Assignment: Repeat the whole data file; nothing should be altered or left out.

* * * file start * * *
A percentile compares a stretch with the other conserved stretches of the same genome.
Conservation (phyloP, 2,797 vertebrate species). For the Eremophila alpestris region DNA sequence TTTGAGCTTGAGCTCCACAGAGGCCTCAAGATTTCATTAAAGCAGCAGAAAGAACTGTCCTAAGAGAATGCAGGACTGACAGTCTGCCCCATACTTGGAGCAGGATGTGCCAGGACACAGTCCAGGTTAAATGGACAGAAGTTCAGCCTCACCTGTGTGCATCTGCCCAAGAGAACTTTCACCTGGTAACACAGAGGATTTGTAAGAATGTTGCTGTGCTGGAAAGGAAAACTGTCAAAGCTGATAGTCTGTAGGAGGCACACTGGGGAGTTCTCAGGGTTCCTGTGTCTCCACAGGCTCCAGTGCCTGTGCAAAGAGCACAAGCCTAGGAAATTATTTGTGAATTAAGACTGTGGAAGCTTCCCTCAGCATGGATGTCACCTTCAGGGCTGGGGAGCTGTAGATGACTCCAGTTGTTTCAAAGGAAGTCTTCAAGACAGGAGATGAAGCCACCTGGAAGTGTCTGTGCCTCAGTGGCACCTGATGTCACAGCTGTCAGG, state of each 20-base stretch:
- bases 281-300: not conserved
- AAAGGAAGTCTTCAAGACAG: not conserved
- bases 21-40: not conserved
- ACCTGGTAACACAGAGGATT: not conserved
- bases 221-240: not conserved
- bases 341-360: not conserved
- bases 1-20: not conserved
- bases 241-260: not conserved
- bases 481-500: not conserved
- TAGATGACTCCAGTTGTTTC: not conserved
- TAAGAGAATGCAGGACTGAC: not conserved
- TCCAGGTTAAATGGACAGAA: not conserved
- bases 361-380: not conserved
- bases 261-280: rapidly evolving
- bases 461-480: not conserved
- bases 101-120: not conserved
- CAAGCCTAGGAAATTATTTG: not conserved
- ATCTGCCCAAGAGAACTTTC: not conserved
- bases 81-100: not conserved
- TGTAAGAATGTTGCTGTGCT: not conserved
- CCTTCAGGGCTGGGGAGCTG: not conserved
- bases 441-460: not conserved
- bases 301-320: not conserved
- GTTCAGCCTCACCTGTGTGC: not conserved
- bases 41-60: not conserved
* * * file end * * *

A percentile compares a stretch with the other conserved stretches of the same genome.
Conservation (phyloP, 2,797 vertebrate species). For the Eremophila alpestris region DNA sequence TTTGAGCTTGAGCTCCACAGAGGCCTCAAGATTTCATTAAAGCAGCAGAAAGAACTGTCCTAAGAGAATGCAGGACTGACAGTCTGCCCCATACTTGGAGCAGGATGTGCCAGGACACAGTCCAGGTTAAATGGACAGAAGTTCAGCCTCACCTGTGTGCATCTGCCCAAGAGAACTTTCACCTGGTAACACAGAGGATTTGTAAGAATGTTGCTGTGCTGGAAAGGAAAACTGTCAAAGCTGATAGTCTGTAGGAGGCACACTGGGGAGTTCTCAGGGTTCCTGTGTCTCCACAGGCTCCAGTGCCTGTGCAAAGAGCACAAGCCTAGGAAATTATTTGTGAATTAAGACTGTGGAAGCTTCCCTCAGCATGGATGTCACCTTCAGGGCTGGGGAGCTGTAGATGACTCCAGTTGTTTCAAAGGAAGTCTTCAAGACAGGAGATGAAGCCACCTGGAAGTGTCTGTGCCTCAGTGGCACCTGATGTCACAGCTGTCAGG, state of each 20-base stretch:
- bases 281-300: not conserved
- AAAGGAAGTCTTCAAGACAG: not conserved
- bases 21-40: not conserved
- ACCTGGTAACACAGAGGATT: not conserved
- bases 221-240: not conserved
- bases 341-360: not conserved
- bases 1-20: not conserved
- bases 241-260: not conserved
- bases 481-500: not conserved
- TAGATGACTCCAGTTGTTTC: not conserved
- TAAGAGAATGCAGGACTGAC: not conserved
- TCCAGGTTAAATGGACAGAA: not conserved
- bases 361-380: not conserved
- bases 261-280: rapidly evolving
- bases 461-480: not conserved
- bases 101-120: not conserved
- CAAGCCTAGGAAATTATTTG: not conserved
- ATCTGCCCAAGAGAACTTTC: not conserved
- bases 81-100: not conserved
- TGTAAGAATGTTGCTGTGCT: not conserved
- CCTTCAGGGCTGGGGAGCTG: not conserved
- bases 441-460: not conserved
- bases 301-320: not conserved
- GTTCAGCCTCACCTGTGTGC: not conserved
- bases 41-60: not conserved